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Thread: sika heads

  1. #1

    sika heads

    hi all
    a few weeks a go i went roe stalking with morena , though we saw a lot roe does we saw no bucks except those of sika (sorry sika stags and spikers)
    what i did notice was the strange array of colours they came in, as all the previuos sika i hav ever seen and shot were all black but also noticed that one stag in paticular was in hard horn and the antlers were only short 6 pointers something that another stalker i used to go with also pointed this out that all the sika on his ground never made 8 points , and a good specimen on his lease was a tall 6 pointer,
    is this just the norm for the west coast of scotland, or hav i never been that lucky to see an 8 pointer yet
    many thanks in advance

  2. #2


    A typical ADULT Jap. Sika Stag [Nippon nippon.] has the capability of being an 8 pointer, indeeed most are.
    It may be that the 6 pointers only on your friends area are genetically
    faulty or are being shot before their potential shows.
    Colour varies according to the time of year and in September onwards they wear their black jacket with the prominent light caudal patch clearly visible.
    Summer coat can be chestnut red with light flank spots.
    I presume the black ones you shot were taken after September.
    Below is a pic. of a young Wicklow Stag taken in October

  3. #3


    Caudal patch on a young Wicklow Staggie. [October.]

  4. #4
    Further to what stag1933 has said, it's worth noting that British wild sika are generally not pure Japanese - there was a lot of Manchurian & Formoson blood mixed in during the earlier introductions. If you compare a wild sika with pure park nippon nippon there's quite a size difference (pure Japs are a bit smaller, but do typically produce 8 point heads as adults) .

  5. #5

  6. #6
    once again ,thanks stagg for these pics, they are a pleasure to look at .
    most of the sika we saw were chestnut coloured with white spots on their flank and one was black ,
    thanks for that as i know very little about sika , so they are a learning curve for me now ,all the sika i hav shot were quite small in weight with the 6 point stagg only weighing i think 75lbs dressed out and the hinds were between 35lbs-50lbs, with one hind reaching 70lbs but we thought this may of been a hybrid, these were shot not that far from campbell town on the west coast
    many thanks
    while writing this out wsm snook in
    with more info i did not know , but all the sika with morena were in black velvet except the one stagg that was in hard horn

  7. #7
    The other thing to look for in Manchurian and Japs is the antler formation, Japs tend to be stright in appearance whilst Manchurian tend to spreadout to the side more, and do not appear as straight.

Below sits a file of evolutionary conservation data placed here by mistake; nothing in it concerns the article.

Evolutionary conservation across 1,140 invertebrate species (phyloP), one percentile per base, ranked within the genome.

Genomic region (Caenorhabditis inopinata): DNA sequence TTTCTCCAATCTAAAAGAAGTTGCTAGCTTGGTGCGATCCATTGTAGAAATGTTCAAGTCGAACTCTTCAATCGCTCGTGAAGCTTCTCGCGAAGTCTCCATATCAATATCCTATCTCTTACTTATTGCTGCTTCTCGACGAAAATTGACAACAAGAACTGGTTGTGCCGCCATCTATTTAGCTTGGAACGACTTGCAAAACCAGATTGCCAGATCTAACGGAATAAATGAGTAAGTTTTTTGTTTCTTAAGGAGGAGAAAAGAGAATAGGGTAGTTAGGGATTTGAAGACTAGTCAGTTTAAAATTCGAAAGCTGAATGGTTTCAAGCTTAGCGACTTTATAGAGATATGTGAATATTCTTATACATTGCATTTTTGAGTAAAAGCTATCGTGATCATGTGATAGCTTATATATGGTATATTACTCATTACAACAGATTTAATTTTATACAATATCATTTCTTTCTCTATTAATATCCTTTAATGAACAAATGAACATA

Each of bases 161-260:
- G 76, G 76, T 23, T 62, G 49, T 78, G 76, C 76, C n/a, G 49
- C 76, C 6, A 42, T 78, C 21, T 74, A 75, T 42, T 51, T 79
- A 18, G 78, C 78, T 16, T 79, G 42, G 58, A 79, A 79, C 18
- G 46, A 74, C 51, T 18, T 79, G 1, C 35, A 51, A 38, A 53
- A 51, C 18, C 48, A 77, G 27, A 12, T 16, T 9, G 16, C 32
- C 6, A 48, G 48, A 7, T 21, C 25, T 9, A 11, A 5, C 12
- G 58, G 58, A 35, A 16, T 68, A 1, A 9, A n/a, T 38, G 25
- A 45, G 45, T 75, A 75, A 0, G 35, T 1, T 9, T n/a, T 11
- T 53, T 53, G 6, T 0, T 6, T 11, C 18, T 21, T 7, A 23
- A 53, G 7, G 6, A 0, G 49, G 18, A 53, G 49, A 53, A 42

The heaviest wild Jap Sika Stag I have seen shot was with a client of mine about 4 years back. It weighed I think about 155lbs clean. It was a huge 8 pointer taken out of a forest that stretches along the northern edge of the Dornoch Firth in Scotland. In general Scottish Sika Stags weigh in between 80lbs to 95lbs during the rut and when they are run, although as in most cases there are exceptions.

    The other area I have access to on the west coast near Ullapool has only recently over the last few years had Sika turning up. It may be that the poor quality of head you saw Stone was poor breeding, and or feed. I have noticed that although they thrive in the ideal wet habitat in the highlands, they rarely put on the huge amount of weight that the Dorset Sika do, plus the hinds in Dorset usually weight in at about 15lbs more. This is most likely due to better feed available and milder winters.

  8. #8
    I got one last year that was 115 lb as he was popped into the chiller, he was an eight pointer, with the typical jap straight antler arrangement. I always think they should be taller for their weight.


  9. #9


    The Wicklow Sika [Nippon nippon] tend to be narrow as a rule at about 36 to 40 CM tip to tip but I have one on the wall here which is 56 CM, I think it was a Bronze medal.
    Photo below of a Wicklow Stag I came upon unexpectedly one morning.
    A combination of poor light, a long lense and a slow shutter speed spoiled the picture, however that Stag is typical of those in Co. Wicklow, Eire.
    It too would have been a medal I feel sure.


  10. #10
    blooming eck stagg
    that is a monster compared to what i hav seen and shot, maybe i need to save a bit more might ,get to see bigger in the future

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